•Child Reunification

Abuse

•Victim of Abuse

•Victim of Domestic Violence in Past Year

•Safety Concerns

•Pattern of Domestic Violent Relationships


Support Services Critical

to Housing Success

Individualized and client-driven supports recognizes that individuals are

unique, and so are their needs.

Once housed, some people will need minimum supports while other people

will need supports for the rest of their lives. Support services may address

housing stability, health and mental health needs, and life skills.

Here’s what some of our clients said . . .

“I hope that you always have this service at your buildings because I am only one story out of a whole

building full of stories. I know that the services provided by both the Community Support Worker and

Property Manager at Kenmore Court are used regularly. I am so grateful for this service offered, and I

know in my heart my grandson and I would still be trying to open these doors to get help if these things

were not available in the building for us. Thank you, thank you, thank you for having these services

available for us!!!!”

“. . . I have joint custody of my son. I still work closely with my Community Support worker from

Bethlehem who really helped me with my custody rights and continues to meet with me on a regular

basis. I also have a great place to live through Bethlehem’s housing program. If it wasn’t for

Bethlehem helping me get back on my feet and get my son back I don’t know where I would be today.”


Housing First Model

Province wide ‘Housing First’ program is a recovery-oriented

approach to ending homelessness that centers on quickly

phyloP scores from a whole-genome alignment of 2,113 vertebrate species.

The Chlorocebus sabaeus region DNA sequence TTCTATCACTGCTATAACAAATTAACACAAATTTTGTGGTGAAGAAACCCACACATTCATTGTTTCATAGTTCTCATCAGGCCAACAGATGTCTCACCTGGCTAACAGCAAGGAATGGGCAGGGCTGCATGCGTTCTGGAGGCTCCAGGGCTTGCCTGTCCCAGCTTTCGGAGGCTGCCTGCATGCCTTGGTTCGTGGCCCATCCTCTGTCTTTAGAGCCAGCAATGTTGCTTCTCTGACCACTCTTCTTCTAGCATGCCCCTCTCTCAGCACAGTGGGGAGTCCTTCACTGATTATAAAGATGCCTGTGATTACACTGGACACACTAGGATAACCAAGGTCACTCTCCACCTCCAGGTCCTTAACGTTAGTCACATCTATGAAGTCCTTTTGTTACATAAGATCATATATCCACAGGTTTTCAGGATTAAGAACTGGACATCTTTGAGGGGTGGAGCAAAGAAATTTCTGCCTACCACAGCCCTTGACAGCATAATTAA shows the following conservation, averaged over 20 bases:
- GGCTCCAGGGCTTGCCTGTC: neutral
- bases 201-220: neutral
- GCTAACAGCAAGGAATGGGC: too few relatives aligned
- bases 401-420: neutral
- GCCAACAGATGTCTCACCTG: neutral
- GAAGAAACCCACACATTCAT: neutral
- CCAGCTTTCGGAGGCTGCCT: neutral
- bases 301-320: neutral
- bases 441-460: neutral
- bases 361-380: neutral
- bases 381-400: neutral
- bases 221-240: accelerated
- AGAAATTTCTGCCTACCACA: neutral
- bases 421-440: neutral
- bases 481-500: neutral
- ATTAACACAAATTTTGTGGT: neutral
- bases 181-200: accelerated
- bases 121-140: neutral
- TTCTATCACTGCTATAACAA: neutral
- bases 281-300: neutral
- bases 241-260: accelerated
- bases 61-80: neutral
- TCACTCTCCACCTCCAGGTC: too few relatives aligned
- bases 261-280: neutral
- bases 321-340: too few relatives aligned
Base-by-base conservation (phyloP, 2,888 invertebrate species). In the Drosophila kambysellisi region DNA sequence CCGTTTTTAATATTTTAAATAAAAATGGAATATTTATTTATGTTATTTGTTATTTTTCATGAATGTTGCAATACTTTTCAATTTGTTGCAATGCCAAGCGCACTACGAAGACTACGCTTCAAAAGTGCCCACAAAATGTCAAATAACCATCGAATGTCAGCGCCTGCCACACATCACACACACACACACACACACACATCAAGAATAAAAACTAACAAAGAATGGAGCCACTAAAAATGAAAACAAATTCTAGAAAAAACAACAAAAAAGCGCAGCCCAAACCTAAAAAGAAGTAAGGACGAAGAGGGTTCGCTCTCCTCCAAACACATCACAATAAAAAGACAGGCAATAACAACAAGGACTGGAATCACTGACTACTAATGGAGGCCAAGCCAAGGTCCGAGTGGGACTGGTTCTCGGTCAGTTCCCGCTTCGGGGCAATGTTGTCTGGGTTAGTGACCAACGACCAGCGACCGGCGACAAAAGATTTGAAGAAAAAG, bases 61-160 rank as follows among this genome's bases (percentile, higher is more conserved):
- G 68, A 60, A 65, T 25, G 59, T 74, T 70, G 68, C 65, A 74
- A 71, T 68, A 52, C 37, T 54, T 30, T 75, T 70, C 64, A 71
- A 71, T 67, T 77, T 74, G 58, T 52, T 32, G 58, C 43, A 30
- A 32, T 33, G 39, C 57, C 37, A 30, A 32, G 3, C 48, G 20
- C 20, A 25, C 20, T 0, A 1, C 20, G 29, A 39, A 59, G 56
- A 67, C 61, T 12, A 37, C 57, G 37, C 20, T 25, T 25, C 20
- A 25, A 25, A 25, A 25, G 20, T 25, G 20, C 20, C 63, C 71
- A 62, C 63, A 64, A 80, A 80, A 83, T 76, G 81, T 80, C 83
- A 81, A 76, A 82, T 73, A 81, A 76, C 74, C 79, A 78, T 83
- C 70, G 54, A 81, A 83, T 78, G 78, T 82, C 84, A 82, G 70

moving people experiencing homelessness into independent and

permanent housing and then providing additional supports and

services as needed.

Homeless Hub 2013

Affordable housing organizations such as Bethlehem:

• Partner with landlords in a positive supportive relationship

• Administer the program

Housing First includes a component of subsidized housing

• Provide the supports specific to the individual’s needs


The Future and Advocacy

What can you do?

Dick Halverson

Development Consultant


The Likely Future

1. No new massive Federal/Provincial funding for affordable

housing

2. Proponents will have to cobble together funds – by any

means

3. Tax laws will change to provide American style private

sector investment in affordable housing

4. Alternative financing and home ownership (equity building)

will be a trend

5. Energy efficiency, CMHC flexibility, social finance,

fundraising, and partnerships will be become more

important


Municipal Contribution

• Municipalities are now funding partners

– Development Charge and fee waivers

– Land donations

– Property Tax relief or deferment

– Loan guarantees

• As of right zoning for affordable housing

– Accessory suites

– Granny flats

– Mixed use commercial/residential zoning


Advocacy

1. Support education on poverty

2. Don’t discuss deserving vs. underserving

3. Insist all have a right to safe, affordable housing, as a matter

of justice

4. Recognize most affordable housing efforts are Band-Aids,

that a lack of affordable housing is systemic, rooted in

income inequality

5. Encourage all sectors to coordinate participation - all have

a role and responsibility

6. Seek to end segregated poverty housing as normal practice

7. Advocate for a Guaranteed Livable Income


Federation of Canadian Municipalities

Federal Budget Campaign

1. Encourage your local council to pass a resolution

supporting the campaign.

2. Write a personal letter to the Minister of Employment and

Social Development Canada. (Respond to any response.)

3. Write a letter to the editor of your local newspaper.

4. Organize a housing roundtable in your community.

5. Tweet about the #housingcrunch

6. Talk to your local MP about housing issues in your

community. (Talk to council members.)


Final Comments

1. Become involved in local efforts to create, sustain, or

support affordable housing. Talk is cheap. Credibility as an

advocate comes with personal action and participation.

2. Make this personal by seeking appropriate housing for

yourself. It is hard to promote housing justice when your

own home demonstrates inequality.